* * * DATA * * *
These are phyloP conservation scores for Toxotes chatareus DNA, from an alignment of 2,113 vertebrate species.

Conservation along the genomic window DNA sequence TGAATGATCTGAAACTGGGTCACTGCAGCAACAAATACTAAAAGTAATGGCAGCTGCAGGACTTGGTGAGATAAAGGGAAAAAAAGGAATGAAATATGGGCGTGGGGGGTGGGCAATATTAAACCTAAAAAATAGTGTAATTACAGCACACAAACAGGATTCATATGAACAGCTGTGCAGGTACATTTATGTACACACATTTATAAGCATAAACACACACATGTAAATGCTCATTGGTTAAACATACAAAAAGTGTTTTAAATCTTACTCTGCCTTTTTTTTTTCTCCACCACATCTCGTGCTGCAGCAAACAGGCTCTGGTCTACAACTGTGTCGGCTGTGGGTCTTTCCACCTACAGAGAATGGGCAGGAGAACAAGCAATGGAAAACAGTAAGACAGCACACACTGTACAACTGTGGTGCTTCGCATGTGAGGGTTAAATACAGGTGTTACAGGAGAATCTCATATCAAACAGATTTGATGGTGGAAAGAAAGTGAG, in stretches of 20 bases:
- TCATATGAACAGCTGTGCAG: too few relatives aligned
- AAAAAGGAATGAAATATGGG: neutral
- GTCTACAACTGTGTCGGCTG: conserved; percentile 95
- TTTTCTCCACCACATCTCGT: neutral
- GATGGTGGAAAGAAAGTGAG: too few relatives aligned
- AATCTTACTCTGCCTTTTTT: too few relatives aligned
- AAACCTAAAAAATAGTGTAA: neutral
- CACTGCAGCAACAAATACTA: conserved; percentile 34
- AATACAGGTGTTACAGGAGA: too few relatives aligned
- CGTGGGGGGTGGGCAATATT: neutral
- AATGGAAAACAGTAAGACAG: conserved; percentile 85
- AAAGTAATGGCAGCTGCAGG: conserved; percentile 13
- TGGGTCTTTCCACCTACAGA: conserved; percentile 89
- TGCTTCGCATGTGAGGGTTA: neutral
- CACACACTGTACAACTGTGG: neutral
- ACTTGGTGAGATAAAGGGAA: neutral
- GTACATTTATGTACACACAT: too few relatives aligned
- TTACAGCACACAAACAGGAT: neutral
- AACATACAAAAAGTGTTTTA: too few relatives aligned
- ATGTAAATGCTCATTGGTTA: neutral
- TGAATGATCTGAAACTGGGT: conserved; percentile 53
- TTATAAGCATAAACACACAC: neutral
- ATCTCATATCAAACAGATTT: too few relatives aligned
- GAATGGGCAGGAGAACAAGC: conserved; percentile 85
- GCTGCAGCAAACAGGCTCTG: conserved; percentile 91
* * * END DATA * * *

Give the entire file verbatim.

These are phyloP conservation scores for Toxotes chatareus DNA, from an alignment of 2,113 vertebrate species.

Conservation along the genomic window DNA sequence TGAATGATCTGAAACTGGGTCACTGCAGCAACAAATACTAAAAGTAATGGCAGCTGCAGGACTTGGTGAGATAAAGGGAAAAAAAGGAATGAAATATGGGCGTGGGGGGTGGGCAATATTAAACCTAAAAAATAGTGTAATTACAGCACACAAACAGGATTCATATGAACAGCTGTGCAGGTACATTTATGTACACACATTTATAAGCATAAACACACACATGTAAATGCTCATTGGTTAAACATACAAAAAGTGTTTTAAATCTTACTCTGCCTTTTTTTTTTCTCCACCACATCTCGTGCTGCAGCAAACAGGCTCTGGTCTACAACTGTGTCGGCTGTGGGTCTTTCCACCTACAGAGAATGGGCAGGAGAACAAGCAATGGAAAACAGTAAGACAGCACACACTGTACAACTGTGGTGCTTCGCATGTGAGGGTTAAATACAGGTGTTACAGGAGAATCTCATATCAAACAGATTTGATGGTGGAAAGAAAGTGAG, in stretches of 20 bases:
- TCATATGAACAGCTGTGCAG: too few relatives aligned
- AAAAAGGAATGAAATATGGG: neutral
- GTCTACAACTGTGTCGGCTG: conserved; percentile 95
- TTTTCTCCACCACATCTCGT: neutral
- GATGGTGGAAAGAAAGTGAG: too few relatives aligned
- AATCTTACTCTGCCTTTTTT: too few relatives aligned
- AAACCTAAAAAATAGTGTAA: neutral
- CACTGCAGCAACAAATACTA: conserved; percentile 34
- AATACAGGTGTTACAGGAGA: too few relatives aligned
- CGTGGGGGGTGGGCAATATT: neutral
- AATGGAAAACAGTAAGACAG: conserved; percentile 85
- AAAGTAATGGCAGCTGCAGG: conserved; percentile 13
- TGGGTCTTTCCACCTACAGA: conserved; percentile 89
- TGCTTCGCATGTGAGGGTTA: neutral
- CACACACTGTACAACTGTGG: neutral
- ACTTGGTGAGATAAAGGGAA: neutral
- GTACATTTATGTACACACAT: too few relatives aligned
- TTACAGCACACAAACAGGAT: neutral
- AACATACAAAAAGTGTTTTA: too few relatives aligned
- ATGTAAATGCTCATTGGTTA: neutral
- TGAATGATCTGAAACTGGGT: conserved; percentile 53
- TTATAAGCATAAACACACAC: neutral
- ATCTCATATCAAACAGATTT: too few relatives aligned
- GAATGGGCAGGAGAACAAGC: conserved; percentile 85
- GCTGCAGCAAACAGGCTCTG: conserved; percentile 91